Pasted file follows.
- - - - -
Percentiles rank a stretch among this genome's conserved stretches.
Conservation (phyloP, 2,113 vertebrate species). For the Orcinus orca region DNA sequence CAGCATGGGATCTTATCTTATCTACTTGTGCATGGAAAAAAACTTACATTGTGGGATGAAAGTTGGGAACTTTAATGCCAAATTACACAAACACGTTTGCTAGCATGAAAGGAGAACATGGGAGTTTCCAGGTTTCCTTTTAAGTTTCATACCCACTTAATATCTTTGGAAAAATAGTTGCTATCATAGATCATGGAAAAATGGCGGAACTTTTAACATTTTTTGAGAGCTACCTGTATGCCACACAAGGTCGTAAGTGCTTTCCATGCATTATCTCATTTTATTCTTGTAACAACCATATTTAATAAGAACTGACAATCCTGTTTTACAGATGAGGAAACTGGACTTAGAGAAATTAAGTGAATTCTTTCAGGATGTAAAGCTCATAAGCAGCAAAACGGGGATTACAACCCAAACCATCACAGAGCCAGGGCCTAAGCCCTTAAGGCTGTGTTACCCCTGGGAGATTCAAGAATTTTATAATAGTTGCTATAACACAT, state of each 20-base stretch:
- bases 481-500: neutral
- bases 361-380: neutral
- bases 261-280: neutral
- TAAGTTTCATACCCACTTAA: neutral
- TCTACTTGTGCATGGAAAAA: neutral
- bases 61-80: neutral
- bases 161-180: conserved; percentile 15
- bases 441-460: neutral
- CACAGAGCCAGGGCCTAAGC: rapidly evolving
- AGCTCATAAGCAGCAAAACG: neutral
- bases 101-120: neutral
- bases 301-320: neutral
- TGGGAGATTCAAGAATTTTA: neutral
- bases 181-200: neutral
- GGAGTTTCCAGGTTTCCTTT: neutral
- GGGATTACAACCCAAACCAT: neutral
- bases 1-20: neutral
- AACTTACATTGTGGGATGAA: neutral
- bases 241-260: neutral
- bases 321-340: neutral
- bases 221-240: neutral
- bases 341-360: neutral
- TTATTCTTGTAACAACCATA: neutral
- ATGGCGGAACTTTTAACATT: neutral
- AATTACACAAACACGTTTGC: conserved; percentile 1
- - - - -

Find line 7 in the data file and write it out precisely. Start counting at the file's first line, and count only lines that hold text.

- TCTACTTGTGCATGGAAAAA: neutral